From the Blogosphere
Real-Time Search and Five Reasons Why “We” Will Change the Web
If you don’t understand why the Real Time Web is huge, you will soon
By: Ben Behrouzi
Oct. 28, 2009 06:15 PM
If you don’t understand why the Real Time Web is huge, you will soon.
Thanks to micro-blogging sites like Twitter, a constant stream of human-posted content has infiltrated the Web. This growing infiltration has created a bottoms up approach to content creation that via the progressive support of rapidly developing applications has and will continue to empower every individual to co-create what is deemed as “important” on the Web. The Real Time Web serves as both the database that informs us of what is happening right “Now” and the human touch to the content that will compete with the traditional algorithms for what is deemed as “valuable” content to us all.
Its challenges lie in the filtration and mass integration of both the content and the act of sharing to the Real Time Web. There remain major aspects of the Web that have not yet integrated “searching” and “sharing” of the Real Time Web, including traditional search. But as filtration and integration progress the Web will take the form of a living breathing database.
Here are 5 reasons why Real Time Search will help the Real Time movement change the Web and your experience forever.
1. The “Now” Factor
We saw it with Michael Jackson’s passing. We saw it with the Iran Protests and we see it more and more everyday – the Real Time web provides us with what is happening right “Now” and with vivid detail from around the globe. “We” is driving the “Now” factor.
2. We Become Co-Creators
The Real-Time web offers us the ability to become co-creators in not only content but also in what is deemed important. Why? Because we decide what is worth sharing, discussing and having opinions on. This behavior serves as a natural selection of valuable content. Certainly the current web allows for creation of content, but what is deemed as important/valuable is mostly left up to a few individuals, organizations and a bunch of robots. The Real-Time web, once fully integrated, will change that.
3. Humans vs Machines
Have you ever clicked on blue links that lead you to a piece of content dating back to a year ago? Search results lose relevancy each day due to the amount of new content hitting the internet. Spiders, web crawlers and engines decide what content is relevant via algorithms and those results can be manipulated via intelligently structured content (SEO). Real-time search enables users to receive information via conversations and people instead of machines. Take a look at your web results today. Would you rather receive cold content determined by algorithms or what the crowd and people value as good and bad?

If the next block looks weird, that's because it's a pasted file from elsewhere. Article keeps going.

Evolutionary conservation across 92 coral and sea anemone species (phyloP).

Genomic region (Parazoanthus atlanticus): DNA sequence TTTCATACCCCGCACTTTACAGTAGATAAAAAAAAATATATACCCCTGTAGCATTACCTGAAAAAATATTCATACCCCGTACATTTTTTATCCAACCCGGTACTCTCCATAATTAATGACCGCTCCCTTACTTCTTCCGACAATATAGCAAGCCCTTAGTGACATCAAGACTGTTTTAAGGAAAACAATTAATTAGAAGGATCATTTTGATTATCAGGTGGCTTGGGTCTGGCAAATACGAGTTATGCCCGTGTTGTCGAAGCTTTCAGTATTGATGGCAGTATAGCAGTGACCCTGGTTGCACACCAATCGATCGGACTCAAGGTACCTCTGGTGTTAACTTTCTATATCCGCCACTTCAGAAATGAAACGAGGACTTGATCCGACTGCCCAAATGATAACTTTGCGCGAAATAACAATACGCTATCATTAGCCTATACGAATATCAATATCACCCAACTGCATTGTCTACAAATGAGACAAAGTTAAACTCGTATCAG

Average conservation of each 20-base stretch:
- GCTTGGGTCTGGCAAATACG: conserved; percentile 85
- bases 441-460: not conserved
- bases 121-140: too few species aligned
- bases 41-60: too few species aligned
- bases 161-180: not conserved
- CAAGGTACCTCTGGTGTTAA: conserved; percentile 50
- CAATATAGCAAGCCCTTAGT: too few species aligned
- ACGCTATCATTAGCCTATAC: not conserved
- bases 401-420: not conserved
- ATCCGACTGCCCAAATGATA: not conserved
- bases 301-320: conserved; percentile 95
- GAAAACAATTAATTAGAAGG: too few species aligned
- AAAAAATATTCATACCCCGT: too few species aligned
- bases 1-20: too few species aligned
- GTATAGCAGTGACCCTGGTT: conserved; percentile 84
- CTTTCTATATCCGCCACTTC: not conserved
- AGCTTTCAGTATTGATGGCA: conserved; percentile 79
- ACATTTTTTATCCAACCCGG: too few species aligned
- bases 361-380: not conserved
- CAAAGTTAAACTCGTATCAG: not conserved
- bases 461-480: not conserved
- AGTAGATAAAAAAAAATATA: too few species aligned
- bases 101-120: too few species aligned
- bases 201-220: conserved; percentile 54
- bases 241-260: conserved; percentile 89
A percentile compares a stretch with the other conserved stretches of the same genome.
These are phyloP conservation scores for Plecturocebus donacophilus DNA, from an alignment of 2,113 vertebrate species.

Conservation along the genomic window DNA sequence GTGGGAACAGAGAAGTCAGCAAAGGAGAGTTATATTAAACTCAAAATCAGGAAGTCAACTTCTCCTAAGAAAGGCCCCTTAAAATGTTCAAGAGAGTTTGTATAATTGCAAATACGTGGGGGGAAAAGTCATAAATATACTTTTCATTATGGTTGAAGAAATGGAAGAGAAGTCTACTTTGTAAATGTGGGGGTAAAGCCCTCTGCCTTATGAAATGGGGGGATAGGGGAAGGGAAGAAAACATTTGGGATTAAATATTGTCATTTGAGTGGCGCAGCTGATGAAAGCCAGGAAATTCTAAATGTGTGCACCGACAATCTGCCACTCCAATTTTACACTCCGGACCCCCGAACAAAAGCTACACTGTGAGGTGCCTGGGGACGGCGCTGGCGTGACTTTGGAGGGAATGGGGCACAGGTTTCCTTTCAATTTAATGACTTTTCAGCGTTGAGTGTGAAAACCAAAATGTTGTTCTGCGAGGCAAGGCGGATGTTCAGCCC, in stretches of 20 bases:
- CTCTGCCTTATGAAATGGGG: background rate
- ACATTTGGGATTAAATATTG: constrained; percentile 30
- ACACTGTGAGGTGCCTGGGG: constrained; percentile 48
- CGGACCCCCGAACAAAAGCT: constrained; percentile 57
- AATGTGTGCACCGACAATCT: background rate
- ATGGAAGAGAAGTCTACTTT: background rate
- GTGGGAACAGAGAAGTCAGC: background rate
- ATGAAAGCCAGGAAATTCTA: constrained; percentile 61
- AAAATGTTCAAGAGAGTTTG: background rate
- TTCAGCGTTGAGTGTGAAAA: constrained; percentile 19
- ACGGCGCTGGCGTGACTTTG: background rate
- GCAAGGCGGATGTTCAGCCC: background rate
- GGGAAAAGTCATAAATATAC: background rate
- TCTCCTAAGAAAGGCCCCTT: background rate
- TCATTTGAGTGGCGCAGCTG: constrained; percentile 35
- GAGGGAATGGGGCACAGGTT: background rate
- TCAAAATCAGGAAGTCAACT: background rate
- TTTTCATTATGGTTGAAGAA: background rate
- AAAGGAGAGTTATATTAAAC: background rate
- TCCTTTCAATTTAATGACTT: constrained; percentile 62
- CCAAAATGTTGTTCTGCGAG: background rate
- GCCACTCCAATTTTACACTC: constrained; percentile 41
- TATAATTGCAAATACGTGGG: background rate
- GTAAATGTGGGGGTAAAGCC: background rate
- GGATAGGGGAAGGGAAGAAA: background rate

4. Facebook Factor
With over 300 million users creating and wrapping themselves around content, once Facebook opens up its search API to the web what do you think will happen? Better yet do you think there is value in being able to search a database of 300 million users’ opinions and experiences? Searching Facebook may be the factor that tips the overall experience of the web into one that is very different than today. Facebook may be the tipping point to where bottoms up (sharing & contributing) will go head to head with tops down (crawling & optimizing).
5. A New Breed of Search Engines
If there existed a search engine that was capable of aggregating and rendering results based on what was shared, peoples opinions and conversations, would you be interested in that search engine? If you knew that there were 6 conversations that provided a fantastic account of a design firm you were considering would that be more valuable to you than the top 3 links on your current search engine results? Would you have more value for SEO based search results or human conversation driven results? How about both? Real-Time search, once developed, will render a new breed of search engines that will capture this new value the New Web has to offer.
At the moment, Real Time Search is only in its infancy, as is the Real Time web. Twitter and the like are simply representations of a big movement that will continue to occur with the creation of more similar services, more adoption of those services and more integration of those services.
What is clear is that our daily use of the Real Time Web’s driving platforms — Twitter, Facebook and the like — is unprecedented. The Internet is no longer simply just a disconnected 3rd party container of tops down aggregation, “We” is now part of its determination. And, search as we know it will soon change to accommodate, thereby delivering a completely different experience of the Web.
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